by Skip Cohen
In doing website reviews recently, I stumbled on a common occurrence with too many photographers: When they described their products/services, what they wrote could put a rock to sleep!
I'm convinced the problem goes back years with too many of them cutting English class on the day they talked about adjectives and creative writing!
For example, you're not selling a wedding album, but the first family heirloom of a new family. A wedding album isn't full of pages, but memories of intangible moments to be cherished for a lifetime. And for those of you who just rolled your eyes thinking, that's a little over the top - think about the products you buy and ads/commercials you've watched.
When it comes to pricing on various services, once again, most descriptions are like a can of soda that's been left open all night...they've got color, flavor but no fizz! Add words to describe your packages that tell people more than good, better, and best.
Years ago, I had a section in my marketing program about better descriptions. While it's a little dated in content, it still makes a point about wedding coverage.
In the first section, I wanted to hit the assurance that the photographer worked quickly. One of the top "urban myths" with brides at the time was missing part of the wedding because they were tied up with the photographer. Every bride seemed to know someone it happened to, even though I'm betting it was rare.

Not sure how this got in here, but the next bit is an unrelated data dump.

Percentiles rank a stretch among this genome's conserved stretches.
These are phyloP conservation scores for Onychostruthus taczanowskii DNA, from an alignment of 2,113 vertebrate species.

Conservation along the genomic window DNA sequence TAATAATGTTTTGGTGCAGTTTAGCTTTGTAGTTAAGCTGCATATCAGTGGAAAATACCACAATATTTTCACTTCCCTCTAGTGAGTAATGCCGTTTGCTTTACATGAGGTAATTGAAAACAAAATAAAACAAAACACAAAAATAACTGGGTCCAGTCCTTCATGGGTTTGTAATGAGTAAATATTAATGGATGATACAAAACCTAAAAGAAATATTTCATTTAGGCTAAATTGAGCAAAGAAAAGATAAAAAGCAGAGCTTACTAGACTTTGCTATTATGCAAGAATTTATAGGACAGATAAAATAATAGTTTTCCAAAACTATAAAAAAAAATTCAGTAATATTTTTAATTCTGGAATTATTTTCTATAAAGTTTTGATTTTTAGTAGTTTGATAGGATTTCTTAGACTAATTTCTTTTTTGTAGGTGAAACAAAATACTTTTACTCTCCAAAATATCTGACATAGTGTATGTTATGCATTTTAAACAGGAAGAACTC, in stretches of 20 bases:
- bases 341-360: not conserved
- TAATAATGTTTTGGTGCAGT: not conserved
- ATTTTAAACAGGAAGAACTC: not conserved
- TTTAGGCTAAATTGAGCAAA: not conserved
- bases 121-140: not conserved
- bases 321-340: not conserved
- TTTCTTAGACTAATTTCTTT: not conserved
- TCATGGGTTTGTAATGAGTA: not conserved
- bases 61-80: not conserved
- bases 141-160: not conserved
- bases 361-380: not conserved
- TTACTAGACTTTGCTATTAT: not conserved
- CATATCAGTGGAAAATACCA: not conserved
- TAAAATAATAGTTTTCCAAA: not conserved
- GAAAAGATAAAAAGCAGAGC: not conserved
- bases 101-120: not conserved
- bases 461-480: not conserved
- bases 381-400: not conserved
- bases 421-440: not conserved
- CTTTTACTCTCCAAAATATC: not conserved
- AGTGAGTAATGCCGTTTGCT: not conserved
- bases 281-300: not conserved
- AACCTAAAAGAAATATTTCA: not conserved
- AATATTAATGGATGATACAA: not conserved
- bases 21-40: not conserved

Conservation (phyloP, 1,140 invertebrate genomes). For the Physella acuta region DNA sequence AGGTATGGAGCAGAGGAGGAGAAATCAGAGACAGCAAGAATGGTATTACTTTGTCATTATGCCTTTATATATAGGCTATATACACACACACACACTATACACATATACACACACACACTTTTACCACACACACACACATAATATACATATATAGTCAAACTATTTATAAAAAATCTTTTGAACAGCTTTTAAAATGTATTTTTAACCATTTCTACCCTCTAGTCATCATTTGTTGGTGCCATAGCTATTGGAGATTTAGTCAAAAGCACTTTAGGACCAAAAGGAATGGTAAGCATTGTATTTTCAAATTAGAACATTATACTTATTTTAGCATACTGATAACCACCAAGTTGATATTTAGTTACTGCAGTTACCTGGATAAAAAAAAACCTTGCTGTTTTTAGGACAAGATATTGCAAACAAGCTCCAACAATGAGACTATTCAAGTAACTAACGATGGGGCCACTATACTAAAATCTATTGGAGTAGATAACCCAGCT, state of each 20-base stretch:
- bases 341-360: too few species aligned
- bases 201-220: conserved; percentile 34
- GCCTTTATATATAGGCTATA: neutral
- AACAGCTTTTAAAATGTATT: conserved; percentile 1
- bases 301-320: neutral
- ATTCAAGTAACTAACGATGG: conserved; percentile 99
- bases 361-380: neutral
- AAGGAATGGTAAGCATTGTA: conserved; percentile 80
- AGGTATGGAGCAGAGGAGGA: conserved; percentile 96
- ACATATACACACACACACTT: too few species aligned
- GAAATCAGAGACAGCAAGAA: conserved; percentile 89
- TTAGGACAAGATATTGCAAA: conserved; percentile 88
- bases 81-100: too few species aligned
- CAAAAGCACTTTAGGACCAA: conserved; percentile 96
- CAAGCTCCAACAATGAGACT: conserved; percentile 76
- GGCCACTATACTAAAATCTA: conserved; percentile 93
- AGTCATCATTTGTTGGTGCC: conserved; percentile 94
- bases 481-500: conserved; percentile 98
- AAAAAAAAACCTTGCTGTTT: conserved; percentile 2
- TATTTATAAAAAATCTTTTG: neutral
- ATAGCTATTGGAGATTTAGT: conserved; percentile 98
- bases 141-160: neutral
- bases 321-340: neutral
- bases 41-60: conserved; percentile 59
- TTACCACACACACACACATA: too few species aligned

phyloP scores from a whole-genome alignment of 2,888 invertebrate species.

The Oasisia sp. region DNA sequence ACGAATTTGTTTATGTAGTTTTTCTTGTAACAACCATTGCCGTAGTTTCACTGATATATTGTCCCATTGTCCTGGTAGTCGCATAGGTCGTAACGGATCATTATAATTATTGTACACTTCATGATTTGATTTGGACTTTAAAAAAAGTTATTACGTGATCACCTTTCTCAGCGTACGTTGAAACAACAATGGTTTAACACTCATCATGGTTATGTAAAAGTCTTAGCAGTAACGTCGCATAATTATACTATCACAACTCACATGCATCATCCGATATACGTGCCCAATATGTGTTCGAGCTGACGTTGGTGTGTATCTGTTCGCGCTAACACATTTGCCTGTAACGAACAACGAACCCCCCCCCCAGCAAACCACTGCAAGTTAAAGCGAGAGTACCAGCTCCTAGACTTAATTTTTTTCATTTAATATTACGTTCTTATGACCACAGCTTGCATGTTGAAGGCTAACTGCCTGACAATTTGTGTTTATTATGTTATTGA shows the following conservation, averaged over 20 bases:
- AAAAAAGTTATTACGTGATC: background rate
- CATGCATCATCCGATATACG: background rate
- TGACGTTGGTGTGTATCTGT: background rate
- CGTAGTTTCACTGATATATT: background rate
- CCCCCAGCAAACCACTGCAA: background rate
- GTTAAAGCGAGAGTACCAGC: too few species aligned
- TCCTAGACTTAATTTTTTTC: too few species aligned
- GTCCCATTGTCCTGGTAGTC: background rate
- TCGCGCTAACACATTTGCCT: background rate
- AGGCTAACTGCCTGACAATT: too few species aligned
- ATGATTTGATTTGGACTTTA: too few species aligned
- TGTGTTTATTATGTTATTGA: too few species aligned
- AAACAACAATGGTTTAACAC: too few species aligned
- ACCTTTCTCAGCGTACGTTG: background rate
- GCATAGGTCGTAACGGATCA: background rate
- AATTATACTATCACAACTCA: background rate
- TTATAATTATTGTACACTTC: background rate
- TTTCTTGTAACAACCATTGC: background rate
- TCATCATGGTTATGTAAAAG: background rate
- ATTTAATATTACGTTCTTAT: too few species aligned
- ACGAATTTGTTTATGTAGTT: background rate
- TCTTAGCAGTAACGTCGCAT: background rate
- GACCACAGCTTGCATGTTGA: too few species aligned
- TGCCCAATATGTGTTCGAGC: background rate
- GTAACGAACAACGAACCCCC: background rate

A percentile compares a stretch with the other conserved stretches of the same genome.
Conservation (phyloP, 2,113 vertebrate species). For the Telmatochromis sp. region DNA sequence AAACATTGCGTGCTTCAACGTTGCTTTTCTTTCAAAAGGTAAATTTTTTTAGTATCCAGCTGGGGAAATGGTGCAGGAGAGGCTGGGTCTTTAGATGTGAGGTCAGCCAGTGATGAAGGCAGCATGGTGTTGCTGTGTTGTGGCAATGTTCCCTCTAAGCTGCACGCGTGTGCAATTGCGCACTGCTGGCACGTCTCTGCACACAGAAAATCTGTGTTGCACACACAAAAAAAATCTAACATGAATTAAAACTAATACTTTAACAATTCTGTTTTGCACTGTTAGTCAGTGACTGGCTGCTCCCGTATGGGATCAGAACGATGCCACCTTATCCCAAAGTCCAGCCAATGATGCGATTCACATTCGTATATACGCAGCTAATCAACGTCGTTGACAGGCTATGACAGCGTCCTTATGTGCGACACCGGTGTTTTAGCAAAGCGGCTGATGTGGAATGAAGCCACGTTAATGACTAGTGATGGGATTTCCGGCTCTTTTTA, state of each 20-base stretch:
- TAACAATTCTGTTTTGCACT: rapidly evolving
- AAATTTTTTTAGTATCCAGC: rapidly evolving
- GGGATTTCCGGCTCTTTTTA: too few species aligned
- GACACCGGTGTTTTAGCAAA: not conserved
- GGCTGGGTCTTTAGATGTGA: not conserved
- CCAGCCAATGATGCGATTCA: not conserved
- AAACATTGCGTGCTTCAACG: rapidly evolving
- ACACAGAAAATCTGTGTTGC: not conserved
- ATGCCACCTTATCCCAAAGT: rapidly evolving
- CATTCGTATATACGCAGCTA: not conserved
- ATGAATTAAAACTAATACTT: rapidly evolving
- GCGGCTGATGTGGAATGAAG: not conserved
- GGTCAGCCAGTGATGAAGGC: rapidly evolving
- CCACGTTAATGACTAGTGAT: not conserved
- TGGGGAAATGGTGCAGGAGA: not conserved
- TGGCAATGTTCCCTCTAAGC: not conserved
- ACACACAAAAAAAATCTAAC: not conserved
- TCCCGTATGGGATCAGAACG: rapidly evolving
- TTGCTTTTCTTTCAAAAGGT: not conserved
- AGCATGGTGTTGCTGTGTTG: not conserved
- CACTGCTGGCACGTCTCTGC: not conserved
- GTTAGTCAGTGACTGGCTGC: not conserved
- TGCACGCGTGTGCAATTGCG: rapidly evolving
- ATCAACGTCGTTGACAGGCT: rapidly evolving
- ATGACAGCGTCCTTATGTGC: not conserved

And the close of "deluxe first edition prints" were just the proofs. While most photographers today don't do proofs, there are a few who have kept them in the lineup. Again, it's about creating value, and today could just as easily be a "stunning custom-designed web page."
I get that you didn't sign up to be a writer, but if you don't make your own business sound exciting, nobody else will! Two suggestions to help: Use grammarly.com to raise the bar on the quality of what you write and to get more into improving your writing skills; and wandering through cyberspace, I found this article on the wordstream.com site.
You've got to put your heart into your business, as well as everything you write about. You can't create images that tug at people's heartstrings if your own heart isn't totally committed! And the same goes for describing everything you sell.
"Good writing is supposed to evoke sensation in the reader - not the fact that it is raining,
but the feeling of being rained upon."
Backstory on The Rocks of Oceanside: Right after WPPI last February, Charles and Jennifer Maring headed to southern California for a mini-vacation. Never without a LUMIX camera, they hit the coastline. Shooting with a LUMIX GH5 and Leica 45mm f1.2 macro lens, he captured some of my most favorite images. Here's the link to their website, 'Together in Style." Meanwhile, while photos are beautiful, rocks aren't your target audience! You still need those adjectives to spice up your services, products, and about page.
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Check out "Why?" one of the most popular features on the SCU Blog. It's a very simple concept - one image, one artist and one short sound bite. Each artist shares what makes the image one of their most favorite. We're over 100 artists featured since the project started. Click on the link above and you can scroll through all of the episodes to date.